Feeding an all-vegetable diet to nursery pigs can be tricky but possible with careful consideration of all ingredients coming into the diet.
Diego Navarro, PhD, Swine Nutritionist, Hamlet Protein
Of all the diet phases, nursery diets are consumed the least but are also the most complex and most expensive by volume. The lower the average weaning weight, the more complex the diets tend to be to encourage feed intake. There is high expression of the lactase enzyme at this stage of growth, so these diets typically contain lactose as a highly digestible source of carbohydrate. Animal-based proteins may also be included in early nursery diets and serve as highly concentrated sources of amino acids, B-vitamins, and minerals. These typically include rendered animal by-products ranging from blood meal, meat meal, meat and bone meal, poultry by-products, and fish meal (Meeker and Meisinger, 2015).
Fish meal can be a great source of digestible amino acids, but nutrient composition will vary greatly among sources. The high cost of fish meal prices it out of many modern nursery programs that have access to alternative sources of protein. Meat by-products require the application of high heat to control pathogenic bacteria and viruses, resulting in variable nutrient content and quality (Navarro et al., 2018). Spray-dried plasma has shown to induce feed intake and supply immunoglobulins, specifically IgG, through the diet. The pig’s capacity to absorb immunoglobulins reduces drastically 24 to 36 hours after birth (Veum and Odle, 2001), indicating that the main benefit from IgG is to prevent the binding of pathogens to the gut wall (Balan et al., 2020). Spray-dried plasma will drive up diet costs and should only be considered in intensive care diets to stimulate feed intake of weak pigs or in nursery programs targeting traditionally hard starting pigs due to disease challenge.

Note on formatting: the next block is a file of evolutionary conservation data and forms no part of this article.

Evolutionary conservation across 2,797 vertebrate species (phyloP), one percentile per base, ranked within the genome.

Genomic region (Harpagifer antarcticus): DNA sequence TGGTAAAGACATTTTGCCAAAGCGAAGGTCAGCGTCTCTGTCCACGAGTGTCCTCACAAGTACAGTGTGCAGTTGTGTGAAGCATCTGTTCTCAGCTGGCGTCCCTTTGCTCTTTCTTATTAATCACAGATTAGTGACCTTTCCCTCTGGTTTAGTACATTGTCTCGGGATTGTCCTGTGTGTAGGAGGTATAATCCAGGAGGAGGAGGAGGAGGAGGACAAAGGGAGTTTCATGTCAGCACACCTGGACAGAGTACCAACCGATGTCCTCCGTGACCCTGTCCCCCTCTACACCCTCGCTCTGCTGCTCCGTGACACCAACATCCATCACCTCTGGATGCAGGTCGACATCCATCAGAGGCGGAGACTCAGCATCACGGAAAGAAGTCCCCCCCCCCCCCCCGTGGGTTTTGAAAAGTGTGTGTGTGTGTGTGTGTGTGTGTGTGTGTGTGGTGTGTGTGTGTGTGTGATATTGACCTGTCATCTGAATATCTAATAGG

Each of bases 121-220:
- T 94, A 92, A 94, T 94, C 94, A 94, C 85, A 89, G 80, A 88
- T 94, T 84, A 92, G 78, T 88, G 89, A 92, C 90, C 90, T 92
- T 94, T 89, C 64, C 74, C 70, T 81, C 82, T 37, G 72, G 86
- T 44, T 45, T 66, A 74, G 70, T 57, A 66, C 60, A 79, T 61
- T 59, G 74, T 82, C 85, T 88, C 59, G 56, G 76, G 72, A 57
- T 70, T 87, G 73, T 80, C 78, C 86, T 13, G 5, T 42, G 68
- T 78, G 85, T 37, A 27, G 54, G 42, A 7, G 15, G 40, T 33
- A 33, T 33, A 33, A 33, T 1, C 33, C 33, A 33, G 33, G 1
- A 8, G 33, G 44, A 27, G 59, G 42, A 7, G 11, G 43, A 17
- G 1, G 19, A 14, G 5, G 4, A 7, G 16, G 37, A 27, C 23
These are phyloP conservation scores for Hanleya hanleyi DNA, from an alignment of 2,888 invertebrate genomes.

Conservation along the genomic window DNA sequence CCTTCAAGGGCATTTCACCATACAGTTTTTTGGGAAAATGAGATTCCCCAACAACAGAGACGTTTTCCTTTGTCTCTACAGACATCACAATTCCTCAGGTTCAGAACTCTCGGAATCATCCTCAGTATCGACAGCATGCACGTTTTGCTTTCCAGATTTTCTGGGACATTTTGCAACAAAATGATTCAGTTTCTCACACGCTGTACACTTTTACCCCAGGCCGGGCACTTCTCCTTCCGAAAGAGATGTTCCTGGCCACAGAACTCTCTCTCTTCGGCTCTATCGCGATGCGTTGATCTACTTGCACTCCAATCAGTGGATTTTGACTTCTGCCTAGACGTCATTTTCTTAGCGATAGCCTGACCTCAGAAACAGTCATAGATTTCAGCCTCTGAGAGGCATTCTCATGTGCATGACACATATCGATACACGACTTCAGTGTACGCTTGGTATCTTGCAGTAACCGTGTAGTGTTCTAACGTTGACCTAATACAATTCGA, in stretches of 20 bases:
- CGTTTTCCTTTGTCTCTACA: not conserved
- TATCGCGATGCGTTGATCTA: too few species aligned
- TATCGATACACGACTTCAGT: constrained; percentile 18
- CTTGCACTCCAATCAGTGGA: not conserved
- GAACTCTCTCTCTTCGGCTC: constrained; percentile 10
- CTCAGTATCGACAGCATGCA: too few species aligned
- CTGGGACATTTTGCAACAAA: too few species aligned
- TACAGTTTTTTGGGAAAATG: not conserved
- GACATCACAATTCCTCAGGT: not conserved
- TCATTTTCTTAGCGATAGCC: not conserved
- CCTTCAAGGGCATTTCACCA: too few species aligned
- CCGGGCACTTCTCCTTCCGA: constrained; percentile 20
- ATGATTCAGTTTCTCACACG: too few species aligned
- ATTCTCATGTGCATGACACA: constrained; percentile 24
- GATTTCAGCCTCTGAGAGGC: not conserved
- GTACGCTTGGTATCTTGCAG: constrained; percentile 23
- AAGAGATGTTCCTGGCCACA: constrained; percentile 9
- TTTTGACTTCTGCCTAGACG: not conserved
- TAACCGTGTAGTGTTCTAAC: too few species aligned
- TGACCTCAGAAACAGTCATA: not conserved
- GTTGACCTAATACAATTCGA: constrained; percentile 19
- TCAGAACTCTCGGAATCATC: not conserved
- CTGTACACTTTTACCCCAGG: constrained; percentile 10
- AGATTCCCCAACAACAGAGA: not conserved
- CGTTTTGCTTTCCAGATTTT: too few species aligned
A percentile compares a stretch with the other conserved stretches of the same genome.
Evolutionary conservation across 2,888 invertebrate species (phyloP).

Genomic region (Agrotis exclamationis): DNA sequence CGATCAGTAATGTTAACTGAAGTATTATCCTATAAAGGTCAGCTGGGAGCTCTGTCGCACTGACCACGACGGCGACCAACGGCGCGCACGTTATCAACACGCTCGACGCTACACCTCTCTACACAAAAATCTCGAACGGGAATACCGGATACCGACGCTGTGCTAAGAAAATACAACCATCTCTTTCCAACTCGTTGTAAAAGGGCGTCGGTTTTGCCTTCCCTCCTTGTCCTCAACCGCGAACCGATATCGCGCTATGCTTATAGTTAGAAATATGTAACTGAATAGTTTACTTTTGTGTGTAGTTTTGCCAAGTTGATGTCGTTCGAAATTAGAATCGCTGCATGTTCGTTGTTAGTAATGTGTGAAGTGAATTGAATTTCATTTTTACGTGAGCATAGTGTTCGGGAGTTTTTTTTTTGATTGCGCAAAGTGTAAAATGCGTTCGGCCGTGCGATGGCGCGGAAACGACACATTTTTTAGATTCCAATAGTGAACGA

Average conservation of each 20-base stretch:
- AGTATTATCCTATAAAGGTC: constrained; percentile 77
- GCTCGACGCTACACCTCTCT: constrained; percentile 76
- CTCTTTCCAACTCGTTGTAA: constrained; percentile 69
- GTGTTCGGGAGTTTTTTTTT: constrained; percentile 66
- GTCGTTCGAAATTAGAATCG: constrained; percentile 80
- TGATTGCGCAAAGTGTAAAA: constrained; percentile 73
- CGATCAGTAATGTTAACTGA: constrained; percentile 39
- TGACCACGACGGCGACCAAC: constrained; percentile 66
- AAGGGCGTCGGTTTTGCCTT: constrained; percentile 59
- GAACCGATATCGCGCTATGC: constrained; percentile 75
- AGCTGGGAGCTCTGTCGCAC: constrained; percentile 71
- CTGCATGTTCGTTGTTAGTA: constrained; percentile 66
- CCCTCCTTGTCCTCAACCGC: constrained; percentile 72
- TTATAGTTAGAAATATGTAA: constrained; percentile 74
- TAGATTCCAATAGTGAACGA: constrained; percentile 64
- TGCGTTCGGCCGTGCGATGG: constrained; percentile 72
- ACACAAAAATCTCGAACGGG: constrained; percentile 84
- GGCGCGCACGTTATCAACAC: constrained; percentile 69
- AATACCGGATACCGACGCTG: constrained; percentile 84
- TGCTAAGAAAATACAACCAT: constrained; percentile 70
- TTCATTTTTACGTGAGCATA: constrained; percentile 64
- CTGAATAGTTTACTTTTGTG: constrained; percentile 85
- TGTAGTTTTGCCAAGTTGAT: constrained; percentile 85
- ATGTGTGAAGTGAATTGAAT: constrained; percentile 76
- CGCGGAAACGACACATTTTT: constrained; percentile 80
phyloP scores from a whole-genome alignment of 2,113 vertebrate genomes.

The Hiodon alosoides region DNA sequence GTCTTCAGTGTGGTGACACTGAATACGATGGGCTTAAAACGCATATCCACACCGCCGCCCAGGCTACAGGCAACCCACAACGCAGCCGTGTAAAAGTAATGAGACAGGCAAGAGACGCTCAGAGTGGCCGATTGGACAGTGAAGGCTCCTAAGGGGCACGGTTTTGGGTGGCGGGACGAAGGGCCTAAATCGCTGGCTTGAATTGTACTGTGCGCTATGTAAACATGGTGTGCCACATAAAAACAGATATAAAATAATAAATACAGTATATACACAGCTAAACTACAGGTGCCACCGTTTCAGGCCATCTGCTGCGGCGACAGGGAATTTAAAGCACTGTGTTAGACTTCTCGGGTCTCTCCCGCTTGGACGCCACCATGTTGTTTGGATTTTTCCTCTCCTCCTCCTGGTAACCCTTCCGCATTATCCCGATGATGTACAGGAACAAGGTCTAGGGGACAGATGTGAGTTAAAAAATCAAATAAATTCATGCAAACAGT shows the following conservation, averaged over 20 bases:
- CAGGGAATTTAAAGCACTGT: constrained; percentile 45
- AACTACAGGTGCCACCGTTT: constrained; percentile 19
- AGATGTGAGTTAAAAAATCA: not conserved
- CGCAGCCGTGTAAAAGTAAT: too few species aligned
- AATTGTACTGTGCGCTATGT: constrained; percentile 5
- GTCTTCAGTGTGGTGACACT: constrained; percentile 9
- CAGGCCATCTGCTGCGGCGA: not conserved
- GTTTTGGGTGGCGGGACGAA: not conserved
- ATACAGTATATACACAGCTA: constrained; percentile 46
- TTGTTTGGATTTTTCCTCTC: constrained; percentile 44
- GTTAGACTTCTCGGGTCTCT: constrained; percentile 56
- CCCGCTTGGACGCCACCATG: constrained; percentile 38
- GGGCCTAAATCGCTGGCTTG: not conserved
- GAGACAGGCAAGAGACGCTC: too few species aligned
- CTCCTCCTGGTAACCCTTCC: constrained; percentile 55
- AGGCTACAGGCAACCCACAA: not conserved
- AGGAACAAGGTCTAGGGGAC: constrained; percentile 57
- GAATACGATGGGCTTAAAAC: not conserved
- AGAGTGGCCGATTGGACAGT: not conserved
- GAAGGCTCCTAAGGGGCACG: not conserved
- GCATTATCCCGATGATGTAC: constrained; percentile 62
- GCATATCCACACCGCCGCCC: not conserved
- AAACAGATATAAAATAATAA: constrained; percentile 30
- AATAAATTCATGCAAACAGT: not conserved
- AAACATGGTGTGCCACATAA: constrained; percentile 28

Feeding an all-vegetable diet to nursery pigs can be tricky but possible with careful consideration of all ingredients coming into the diet. All-vegetable diets simply refer to diets devoid of animal-based proteins. There is nothing magical about these diets; in fact, grow-finish pigs are almost completely fed 100% plant-based diets apart from supplemented vitamins, minerals, and crystalline amino acids. The types of cereal grain and oilseed meal incorporated into the diet is dependent on the geographical region. In the US, corn and soybean meal are staples in pig diets of all stages of production. In other parts of the world, wheat or barley may be the main cereal grains whereas soybean may be partially or completely replaced by rapeseed meal, cottonseed meal, copra meal, or sunflower meal. However, anti-nutritional factors in some cereal grains (e.g. non-starch polysaccharides) and vegetable proteins (e.g. trypsin inhibitors, tannins, gossypol) limit their use in young animal diets. The development of several specialty vegetable proteins with reduced anti-nutritional factors such as HP 300 from Hamlet Protein, and the increasing availability of crystalline amino acids made it possible to completely replace animal-based proteins in nursery diets without compromising piglet health or performance.